The Cover Letter identifies two individuals by the name of Bonifaz: Cristobal Bonifaz, described as "Plaintiff counsel; counsel for Ecuador;" and John Bonifaz, described only as "Plaintiff counsel." And yet, Respondent's Privilege Log repeatedly references only "Bonifaz," without first-name identification. The Court is inclined to assume that all references to "Bonifaz" are to Cristobal Bonifaz, given that John Bonifaz is identified as participating in communications with the unadorned "Bonifaz" (Documents 303-310). The Court need not, however, make such an inference; at best, Respondent's showing is equivocal as to whether "Bonifaz" is counsel for the Lago Agrio Plaintiffs or the Republic, and with respect to what litigations, and therefore the Court cannot find with reasonable certainty, in the context of a given communication, in what capacity he was operating or what his relationship was with respect to other participants. As such, all documents involving "Bonifaz" must be produced as well.20

E. Documents Disclosed to Third-Party Attorney, Activist, and Reporter

The next category involves communications with three third parties: (a) Daria Fischer, identified by Respondent as a "3rd party attorney;" (b) Esperanza Martinez, identified as a "3rd party activist;" and (c) Letta Tayler, "a 3rd party reporter." To the extent these communications have been withheld on the basis of the attorney-client privilege, Respondent and the Interested Parties have utterly failed to demonstrate how communications with third-party attorneys, activists, and reporters is consistent with a reasonable expectation of confidentiality, or, for that matter, how any such communications were made in furtherance of seeking legal advice. Similarly, to the extent such documents have been withheld on the basis of the work product privilege, the record does not support the conclusion—and certainly, not to a reasonable certainty—that communications with third-party attorneys, activists, and reporters could be in preparation for litigation, or made with a reasonable basis for believing that these third parties would keep the disclosed information confidential. Therefore, Applicants are also entitled to disclosure of these documents.18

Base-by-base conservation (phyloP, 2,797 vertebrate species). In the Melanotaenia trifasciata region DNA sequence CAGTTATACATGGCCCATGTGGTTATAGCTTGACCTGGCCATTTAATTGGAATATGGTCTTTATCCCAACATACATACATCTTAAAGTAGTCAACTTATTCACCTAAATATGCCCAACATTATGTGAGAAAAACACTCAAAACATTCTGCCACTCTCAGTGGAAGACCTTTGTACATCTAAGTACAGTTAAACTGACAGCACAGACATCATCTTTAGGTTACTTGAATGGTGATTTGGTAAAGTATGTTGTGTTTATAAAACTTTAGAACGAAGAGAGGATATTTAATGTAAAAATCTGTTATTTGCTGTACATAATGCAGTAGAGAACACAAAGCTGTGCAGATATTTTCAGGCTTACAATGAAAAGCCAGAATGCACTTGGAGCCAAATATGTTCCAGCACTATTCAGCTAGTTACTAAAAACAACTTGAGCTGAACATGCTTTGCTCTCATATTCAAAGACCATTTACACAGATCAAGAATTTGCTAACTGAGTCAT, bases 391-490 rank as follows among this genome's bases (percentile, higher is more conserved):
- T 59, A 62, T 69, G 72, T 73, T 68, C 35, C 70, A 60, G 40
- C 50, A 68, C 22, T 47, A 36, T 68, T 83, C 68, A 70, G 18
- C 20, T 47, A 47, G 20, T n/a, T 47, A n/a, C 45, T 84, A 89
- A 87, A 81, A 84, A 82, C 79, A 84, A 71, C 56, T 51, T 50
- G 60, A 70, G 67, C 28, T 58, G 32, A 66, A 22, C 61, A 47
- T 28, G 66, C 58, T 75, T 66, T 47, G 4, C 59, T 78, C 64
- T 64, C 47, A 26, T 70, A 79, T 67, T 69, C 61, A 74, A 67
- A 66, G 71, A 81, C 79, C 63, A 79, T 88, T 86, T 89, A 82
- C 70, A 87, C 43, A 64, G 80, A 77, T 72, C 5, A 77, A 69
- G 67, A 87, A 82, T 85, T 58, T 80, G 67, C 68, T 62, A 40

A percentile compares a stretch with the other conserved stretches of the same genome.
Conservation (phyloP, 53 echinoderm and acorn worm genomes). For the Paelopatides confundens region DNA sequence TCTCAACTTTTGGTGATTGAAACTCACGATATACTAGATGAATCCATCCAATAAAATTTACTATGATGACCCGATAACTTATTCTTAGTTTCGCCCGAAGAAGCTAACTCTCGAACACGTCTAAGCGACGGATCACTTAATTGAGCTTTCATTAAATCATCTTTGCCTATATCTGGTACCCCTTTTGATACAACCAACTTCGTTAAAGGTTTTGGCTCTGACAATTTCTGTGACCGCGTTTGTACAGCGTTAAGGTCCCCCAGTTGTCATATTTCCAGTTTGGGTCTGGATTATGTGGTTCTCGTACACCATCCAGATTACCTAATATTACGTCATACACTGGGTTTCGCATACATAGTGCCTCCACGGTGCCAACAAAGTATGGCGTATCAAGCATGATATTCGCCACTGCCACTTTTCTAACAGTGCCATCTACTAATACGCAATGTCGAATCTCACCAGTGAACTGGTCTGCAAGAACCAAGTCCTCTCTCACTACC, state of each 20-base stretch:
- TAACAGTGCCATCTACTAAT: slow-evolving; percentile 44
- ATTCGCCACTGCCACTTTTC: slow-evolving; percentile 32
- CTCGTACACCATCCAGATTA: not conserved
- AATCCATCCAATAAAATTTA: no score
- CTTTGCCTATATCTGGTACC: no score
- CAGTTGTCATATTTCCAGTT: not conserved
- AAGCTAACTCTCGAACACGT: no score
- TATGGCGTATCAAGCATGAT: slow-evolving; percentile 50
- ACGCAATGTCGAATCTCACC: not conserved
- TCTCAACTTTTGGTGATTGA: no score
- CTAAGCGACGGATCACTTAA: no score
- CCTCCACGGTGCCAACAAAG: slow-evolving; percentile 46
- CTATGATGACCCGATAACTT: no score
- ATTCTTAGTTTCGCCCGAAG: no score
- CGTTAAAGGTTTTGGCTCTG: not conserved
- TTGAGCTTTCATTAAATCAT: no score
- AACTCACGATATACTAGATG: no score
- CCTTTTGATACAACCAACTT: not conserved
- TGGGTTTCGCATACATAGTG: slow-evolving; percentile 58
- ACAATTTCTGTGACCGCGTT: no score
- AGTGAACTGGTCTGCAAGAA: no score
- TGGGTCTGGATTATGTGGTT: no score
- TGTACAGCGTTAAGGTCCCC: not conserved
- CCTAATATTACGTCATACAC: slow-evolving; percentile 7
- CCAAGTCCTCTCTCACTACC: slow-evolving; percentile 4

F. Documents Disclosed to Various Third-Party Attorneys

Several documents over which the Lago Agrio Plaintiffs assert work product privilege were disclosed to third-party attorneys for the Republic—namely, David B. Allanoff, Derek Baxter, Eric Bloom, Terry Collingsworth, Marta Escobar, Tomas Leonard, and Robert A. Skirnick. In opposition to Applicants' motion, the Lago Agrio Plaintiffs make no mention of this group, electing instead to address other third parties and parrot non-controversial standards governing the effect of voluntary disclosures. See Lago Agrio Pls.' Opp'n at 11-12. As noted by Applicants, the Lago Agrio Plaintiffs do not suggest that there was some sort of joint defense agreement that could salvage their privilege claims, let alone adduce competent evidence in support thereof. See Applicants' Reply at 6 n. 6. As such, to the extent these communications have been withheld on the basis of the work product privilege, the record does not support the conclusion—and certainly, not to a reasonable certainty—that communications with third party attorneys for the Republic could be in preparation for litigation, or made with a reasonable basis for believing that these third parties would keep the disclosed information confidential.